REVIEW Color Me Obsessed: A Film About The Replacements (2011)

Color Me Obsessed: A Film About The Replacements (2011)

Sigh. Oh, heavy sigh.
The original movie concept was to include lots of music and this production has absolutely zero. Although I really like the interviews as a means of comprehensively relating the band’s history it would’ve been nice to have integrated song clips when songs are called out. Also, interviews with The Replacements would’ve been awesome.

From IMDB:

While Hansi Oppenheimer came up with the original idea to do a fan-based film about The Replacements, her film included the band’s music, photos and video clips. Once director Gorman Bechard took over the production, he used none of Oppenheimer’s footage and completely started over from scratch, keeping only the film’s name and the concept of interviewing fans. And in pure Replacements fashion, he also tossed aside the idea of using any music, photos or clips of the band and decided that the film would now be a serious look at the band’s history from start to finish, as well as a study of how the right band can change one’s life, as seen solely through the eyes of not only fans, but critics, contemporaries, and those influenced by The Replacements. There is no music in the film, nor are there any interviews with the band members, or any clips of live performances, solely because Bechard wanted none in the film. That a music doc without music had never been made is what truly excited the director about the project.

Clearly this was on track to be as great as the recent Bob Marley doc but the expectation that Answering Machine, Bastards of Young (with real official music video!), or I Will Dare is going to kick in never gets fulfilled. Should I be glad that a documentary got made at all? Will this band ever get justice?

Hollywood – Do You Owe The Fans Or The People Who Haven’t Read The Book?

I don’t work in Hollywood. I doubt I ever could because I don’t deal well with the reality of compromising your “artistic vision” or having to cater to the lowest common denominator as a trade to make your bones to get the project you really want. I do get that it’s a money game first and foremost and more and more the big revenue market is overseas.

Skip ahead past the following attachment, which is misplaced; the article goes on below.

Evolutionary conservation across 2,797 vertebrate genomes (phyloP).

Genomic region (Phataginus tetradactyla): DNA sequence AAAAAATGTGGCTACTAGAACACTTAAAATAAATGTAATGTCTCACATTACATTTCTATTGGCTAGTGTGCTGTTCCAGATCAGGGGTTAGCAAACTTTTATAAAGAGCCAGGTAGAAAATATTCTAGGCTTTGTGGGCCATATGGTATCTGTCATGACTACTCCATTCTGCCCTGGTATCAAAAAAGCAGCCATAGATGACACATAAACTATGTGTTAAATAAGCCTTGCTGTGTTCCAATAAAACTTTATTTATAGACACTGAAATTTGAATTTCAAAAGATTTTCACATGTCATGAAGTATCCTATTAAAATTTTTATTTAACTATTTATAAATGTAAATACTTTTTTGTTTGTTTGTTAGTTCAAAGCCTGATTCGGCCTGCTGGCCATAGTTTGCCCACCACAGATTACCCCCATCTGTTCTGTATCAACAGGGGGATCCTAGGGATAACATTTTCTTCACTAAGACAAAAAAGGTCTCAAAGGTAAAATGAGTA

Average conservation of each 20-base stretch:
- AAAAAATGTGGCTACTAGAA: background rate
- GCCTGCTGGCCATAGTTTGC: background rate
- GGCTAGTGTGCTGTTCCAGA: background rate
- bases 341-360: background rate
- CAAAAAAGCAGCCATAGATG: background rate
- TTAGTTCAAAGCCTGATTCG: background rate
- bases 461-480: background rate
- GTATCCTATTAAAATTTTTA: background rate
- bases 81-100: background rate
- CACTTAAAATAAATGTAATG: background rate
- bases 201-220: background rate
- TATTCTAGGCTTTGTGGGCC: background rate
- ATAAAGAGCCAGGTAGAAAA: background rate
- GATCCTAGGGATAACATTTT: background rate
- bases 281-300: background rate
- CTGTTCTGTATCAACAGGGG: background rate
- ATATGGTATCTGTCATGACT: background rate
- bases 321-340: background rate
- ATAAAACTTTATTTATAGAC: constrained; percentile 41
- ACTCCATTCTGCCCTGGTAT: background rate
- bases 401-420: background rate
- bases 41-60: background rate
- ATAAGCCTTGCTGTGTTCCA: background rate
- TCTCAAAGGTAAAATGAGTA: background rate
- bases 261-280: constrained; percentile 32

I watched The Hunger Games a few nights ago. I haven’t read the books but a friend whose a fan of them and saw it at the theater said it met his expectations. This friend and I have since learned we’re kinda at opposite ends of the spectrum on expectations. His may be far more realistic… but here we go anyway! 🙂

I repeat, I haven’t read the book but I knew vaguely what it was about and was expecting the controversial kid-on-kid violence. I find rape scenes (try Irreversible) a lot tougher to handle then human-on-human fight-violence. In any case it’s fictional. From a clean moviegoer perspective here’s the first wrong turn… one hour of buildup to the actual start of The Hunger Games. One F’ng hour. Fortunately I was home and had a crossword book handy. Yes, I did crosswords while the director didn’t even try to build any sense of tension or emotional attachment to any of the characters. AT ALL. The only thing worse was that my crossword was way harder than the word “Easy” in the title suggested. Like WAY hard! Don’t get me wrong, I loved Jennifer Lawrence in Winter’s Bone (it’s film-noir set in the Ozarks and the IMDB description doesn’t do it justice), and I like Sci-Fi generally especially the near-future variety that asks, “What If?” and runs away with the idea. Screenplay by Gary Ross (who also directed), Suzann Collins, (the novel author), and Bill Ray (who seems to be a working man’s writer). Three story tellers who apparently think we need to pay a 1 hour boredom tax.